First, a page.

It’s spring, that wonderful time of year when lots of award nominations are due, and many chemical professionals are asked to write supporting letters. There is an art to writing a great letter of recommendation, and a few steps can ensure that you write the strongest letter possible.
COMMIT. When you’re asked to write a letter about someone else, consider the request before you accept. Do you know this person well enough to do him or her justice? Do you respect the person, and his or her work, enough that you are eager to tie your reputations together? Do you have time to craft a compelling letter before the deadline? Only if you can enthusiastically accept should you agree.
COLLECT. Start by collecting the necessary background information. Ask for a résumé or CV of your subject, the requirements and judging criteria for the award, and the requested document type. Is there a form? Should the letter be a certain length?
Look through past e-mails and other communications from the candidate, annual performance reports, and other documents that will spark your memory about specific projects and activities that you worked on together.
In many cases the nomination needs to be kept secret from the nominee, but the person’s LinkedIn profile, spouse or partner, and other colleagues can be valuable sources of information.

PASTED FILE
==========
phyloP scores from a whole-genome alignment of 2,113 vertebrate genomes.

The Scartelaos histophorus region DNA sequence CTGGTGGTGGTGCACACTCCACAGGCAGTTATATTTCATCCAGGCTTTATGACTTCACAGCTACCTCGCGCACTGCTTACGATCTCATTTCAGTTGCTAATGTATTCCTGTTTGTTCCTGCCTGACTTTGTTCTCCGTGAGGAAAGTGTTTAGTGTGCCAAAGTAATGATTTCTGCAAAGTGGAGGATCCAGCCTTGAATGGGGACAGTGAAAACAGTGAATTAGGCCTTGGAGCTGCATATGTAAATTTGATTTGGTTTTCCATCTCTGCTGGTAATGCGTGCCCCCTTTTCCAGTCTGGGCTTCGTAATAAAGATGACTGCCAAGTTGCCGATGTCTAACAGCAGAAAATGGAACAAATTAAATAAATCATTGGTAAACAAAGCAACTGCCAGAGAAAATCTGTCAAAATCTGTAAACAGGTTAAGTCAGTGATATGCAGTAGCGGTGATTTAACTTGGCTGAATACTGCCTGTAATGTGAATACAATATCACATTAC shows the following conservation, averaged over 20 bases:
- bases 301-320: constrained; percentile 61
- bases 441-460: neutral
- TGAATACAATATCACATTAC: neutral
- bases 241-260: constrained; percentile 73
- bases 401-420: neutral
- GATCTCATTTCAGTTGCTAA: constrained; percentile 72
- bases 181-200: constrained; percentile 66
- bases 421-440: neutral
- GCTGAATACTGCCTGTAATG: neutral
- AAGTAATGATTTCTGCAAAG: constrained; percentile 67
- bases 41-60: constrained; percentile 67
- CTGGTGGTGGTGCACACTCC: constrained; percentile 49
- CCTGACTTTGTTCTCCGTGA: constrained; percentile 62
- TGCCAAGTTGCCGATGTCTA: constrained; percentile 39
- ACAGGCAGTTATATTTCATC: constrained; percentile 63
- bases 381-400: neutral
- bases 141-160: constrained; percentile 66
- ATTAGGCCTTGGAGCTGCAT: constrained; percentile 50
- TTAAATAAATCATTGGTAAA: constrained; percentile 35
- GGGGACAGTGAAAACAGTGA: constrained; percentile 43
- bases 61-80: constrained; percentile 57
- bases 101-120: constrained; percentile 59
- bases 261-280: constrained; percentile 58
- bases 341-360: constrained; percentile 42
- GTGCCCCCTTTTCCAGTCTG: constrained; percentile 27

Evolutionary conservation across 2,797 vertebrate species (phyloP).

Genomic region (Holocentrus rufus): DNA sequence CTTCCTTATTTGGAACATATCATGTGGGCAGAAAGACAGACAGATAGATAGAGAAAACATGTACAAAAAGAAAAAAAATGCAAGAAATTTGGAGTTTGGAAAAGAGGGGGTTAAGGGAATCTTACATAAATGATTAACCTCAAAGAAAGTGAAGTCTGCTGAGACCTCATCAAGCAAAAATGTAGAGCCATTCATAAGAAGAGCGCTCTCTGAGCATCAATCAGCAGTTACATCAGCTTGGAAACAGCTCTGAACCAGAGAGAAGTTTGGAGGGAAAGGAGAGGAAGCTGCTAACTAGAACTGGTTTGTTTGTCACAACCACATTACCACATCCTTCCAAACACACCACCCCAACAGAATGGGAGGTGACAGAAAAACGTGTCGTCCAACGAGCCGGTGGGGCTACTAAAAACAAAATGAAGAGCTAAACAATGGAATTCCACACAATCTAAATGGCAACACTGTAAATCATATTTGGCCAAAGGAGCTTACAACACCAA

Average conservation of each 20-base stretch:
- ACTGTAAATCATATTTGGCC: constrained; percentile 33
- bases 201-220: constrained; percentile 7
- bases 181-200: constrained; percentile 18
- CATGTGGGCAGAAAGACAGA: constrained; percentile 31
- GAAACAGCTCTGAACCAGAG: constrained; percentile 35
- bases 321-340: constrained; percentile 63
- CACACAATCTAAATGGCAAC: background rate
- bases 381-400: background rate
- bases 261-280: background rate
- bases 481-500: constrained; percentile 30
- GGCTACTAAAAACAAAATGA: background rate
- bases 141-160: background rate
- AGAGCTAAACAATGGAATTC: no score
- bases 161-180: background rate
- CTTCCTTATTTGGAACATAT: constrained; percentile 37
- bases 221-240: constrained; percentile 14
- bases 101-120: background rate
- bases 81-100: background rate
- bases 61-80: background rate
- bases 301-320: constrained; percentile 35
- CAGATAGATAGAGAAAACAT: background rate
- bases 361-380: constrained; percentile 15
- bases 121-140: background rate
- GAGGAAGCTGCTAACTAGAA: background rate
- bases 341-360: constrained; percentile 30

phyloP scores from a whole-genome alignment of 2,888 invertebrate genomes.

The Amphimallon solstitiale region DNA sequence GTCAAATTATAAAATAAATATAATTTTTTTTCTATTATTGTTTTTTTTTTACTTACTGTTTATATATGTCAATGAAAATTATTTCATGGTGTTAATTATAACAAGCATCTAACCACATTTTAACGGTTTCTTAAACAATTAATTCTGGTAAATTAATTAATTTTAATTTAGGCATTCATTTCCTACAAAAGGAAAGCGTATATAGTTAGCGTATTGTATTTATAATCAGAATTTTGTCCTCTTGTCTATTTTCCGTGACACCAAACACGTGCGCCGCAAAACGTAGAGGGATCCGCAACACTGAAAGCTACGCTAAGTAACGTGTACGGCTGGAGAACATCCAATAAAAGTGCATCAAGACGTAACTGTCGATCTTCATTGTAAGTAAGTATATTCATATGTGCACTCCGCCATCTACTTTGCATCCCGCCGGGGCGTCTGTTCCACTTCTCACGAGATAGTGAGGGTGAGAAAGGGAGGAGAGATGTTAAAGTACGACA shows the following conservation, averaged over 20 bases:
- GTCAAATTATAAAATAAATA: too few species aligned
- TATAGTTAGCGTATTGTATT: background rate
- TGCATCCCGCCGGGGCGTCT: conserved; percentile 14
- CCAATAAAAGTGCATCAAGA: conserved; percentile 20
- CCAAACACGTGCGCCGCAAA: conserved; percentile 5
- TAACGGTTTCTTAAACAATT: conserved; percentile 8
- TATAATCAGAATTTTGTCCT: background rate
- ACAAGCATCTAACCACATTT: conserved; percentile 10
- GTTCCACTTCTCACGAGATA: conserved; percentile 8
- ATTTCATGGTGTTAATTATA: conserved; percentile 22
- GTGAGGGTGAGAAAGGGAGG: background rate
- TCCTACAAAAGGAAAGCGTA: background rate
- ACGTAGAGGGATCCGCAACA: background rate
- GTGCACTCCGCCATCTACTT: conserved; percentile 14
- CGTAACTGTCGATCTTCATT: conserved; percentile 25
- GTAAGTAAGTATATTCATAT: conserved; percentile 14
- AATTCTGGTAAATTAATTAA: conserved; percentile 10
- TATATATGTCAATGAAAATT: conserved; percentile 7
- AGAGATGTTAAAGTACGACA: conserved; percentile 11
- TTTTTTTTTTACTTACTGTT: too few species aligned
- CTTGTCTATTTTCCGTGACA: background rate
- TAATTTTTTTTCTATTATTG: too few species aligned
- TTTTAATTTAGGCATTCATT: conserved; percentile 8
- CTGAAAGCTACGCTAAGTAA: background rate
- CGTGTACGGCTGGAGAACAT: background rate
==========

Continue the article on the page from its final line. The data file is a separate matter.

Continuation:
COMPOSE. Start writing your letter. Begin by describing how you know the candidate and for how long. Describe how the person meets the award criteria, making sure to include specific examples. Don’t just write “Steve is a team player.” Provide details of the time Steve took the tasks no one else wanted and completed them on time and under budget to allow the team to succeed.
There’s no need to repeat dates and facts from elsewhere in the application package. The reviewers want to get to know the candidate as a person, and they are looking for a sense of who that person is and how well he or she fulfills the qualifications for the award.
Make sure that you follow the formatting specifications exactly, or the candidate’s application may be rejected on a technicality.
COORDINATE. If possible, coordinate with others who are writing supporting documents so you don’t duplicate another’s coverage. Instead, your submissions can be complementary if they describe different aspects of the candidate.
CHECK. As with any important document, once you think it’s done, put it aside for a couple of days or at least overnight. Then read it over again and make sure it flows smoothly. Confirm that you have addressed all, or at least all that you can, of the award criteria. Send a hard copy with plenty of time to make the deadline, and let the nominator know you have done so.
It is an honor, and an obligation, to be asked to write a letter of recommendation for a colleague. If you respect and admire the candidate enough to agree, you owe it to that person to write the strongest, most compelling letter you can.
Get Involved In The Discussion. The ACS Career Tips column is published the first week of every month in C&EN. Post your comments, follow the discussion, and suggest topics for future columns in the Career Development section of the ACS Network (www.acs.org/network-careers).